File photo shows ultra-right Czech activists during an anti-Roma demonstration in North Bohemia, Prague.
Around 100 far-right activists have been rounded up in eight Czech cities as they demonstrated against the Roma community in the country.
The largest rally was held in the third largest city of Ostrava, where hundreds of anti-Roma demonstrators took to the streets.
Violent clashes broke out when demonstrators hurled stones at police forces, who used teargas to prevent them from entering a district mainly inhabited by Roma people.
Around 60 of the protesters were taken in for questioning, according to police.
Similar but smaller marches were also held in seven other cities.
Human rights activists, meanwhile, held counter-demonstrations in Prague and several other cities.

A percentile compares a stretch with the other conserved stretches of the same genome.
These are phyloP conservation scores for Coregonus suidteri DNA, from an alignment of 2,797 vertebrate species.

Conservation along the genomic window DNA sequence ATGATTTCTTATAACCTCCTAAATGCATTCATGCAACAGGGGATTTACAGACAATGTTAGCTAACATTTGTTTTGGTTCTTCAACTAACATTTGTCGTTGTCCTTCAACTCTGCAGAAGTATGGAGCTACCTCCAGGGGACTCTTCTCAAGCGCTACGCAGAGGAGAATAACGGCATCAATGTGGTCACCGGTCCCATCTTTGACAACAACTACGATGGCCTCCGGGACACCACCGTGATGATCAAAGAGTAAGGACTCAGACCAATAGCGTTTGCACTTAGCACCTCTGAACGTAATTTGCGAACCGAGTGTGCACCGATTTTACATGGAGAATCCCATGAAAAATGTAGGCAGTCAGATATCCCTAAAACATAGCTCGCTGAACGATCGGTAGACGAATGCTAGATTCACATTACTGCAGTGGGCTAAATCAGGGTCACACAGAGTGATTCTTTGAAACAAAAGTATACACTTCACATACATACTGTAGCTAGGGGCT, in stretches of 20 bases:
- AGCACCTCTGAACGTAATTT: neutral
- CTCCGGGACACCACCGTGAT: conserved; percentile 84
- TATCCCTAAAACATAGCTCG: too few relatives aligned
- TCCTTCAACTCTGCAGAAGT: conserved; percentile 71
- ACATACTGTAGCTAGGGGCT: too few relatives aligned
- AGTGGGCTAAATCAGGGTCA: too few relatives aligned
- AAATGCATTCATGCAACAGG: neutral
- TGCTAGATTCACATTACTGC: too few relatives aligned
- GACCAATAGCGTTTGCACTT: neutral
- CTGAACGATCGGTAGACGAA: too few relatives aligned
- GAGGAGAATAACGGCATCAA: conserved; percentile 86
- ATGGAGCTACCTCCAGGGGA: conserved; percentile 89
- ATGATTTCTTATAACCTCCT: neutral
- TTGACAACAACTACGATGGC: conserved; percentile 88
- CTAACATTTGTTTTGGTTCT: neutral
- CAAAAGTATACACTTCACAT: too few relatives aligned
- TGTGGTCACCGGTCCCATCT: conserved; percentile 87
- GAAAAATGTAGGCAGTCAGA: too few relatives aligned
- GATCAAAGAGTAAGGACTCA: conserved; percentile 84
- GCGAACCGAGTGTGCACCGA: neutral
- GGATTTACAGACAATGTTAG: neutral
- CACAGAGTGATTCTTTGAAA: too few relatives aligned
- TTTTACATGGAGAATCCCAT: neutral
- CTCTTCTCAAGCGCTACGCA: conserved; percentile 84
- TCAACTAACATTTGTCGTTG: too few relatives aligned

On August 2, Amnesty International voiced concern over the planned anti-Roma marches in the Czech Republic, where there are fears that the growing influence of far right groups could threaten the safety of the Roma community in the country.
Å“The government must ensure that these protests do not lead to violence against Roma communities, and that those at risk get the protection they need,” said John Dalhuisen, Europe and Central Asia Program Director for Amnesty International.
The Czech Republic’s largely impoverished Roma community numbers between 250,000 and 300,000 people.
A poll conducted by the European Union Agency for Fundamental Rights in 2011 found over 80 percent of the Roma surveyed had experienced discrimination in the past year.
The Roma, also called the Romany, are an impoverished ethnic group that has been persecuted for 500 years. They live mostly in southern and eastern Europe in camps, caravans, or informal settlements.
Between 220,000 and 1.5 million Roma were killed in World War II, and remain the most suppressed people in Europe.
Republished from: Press TV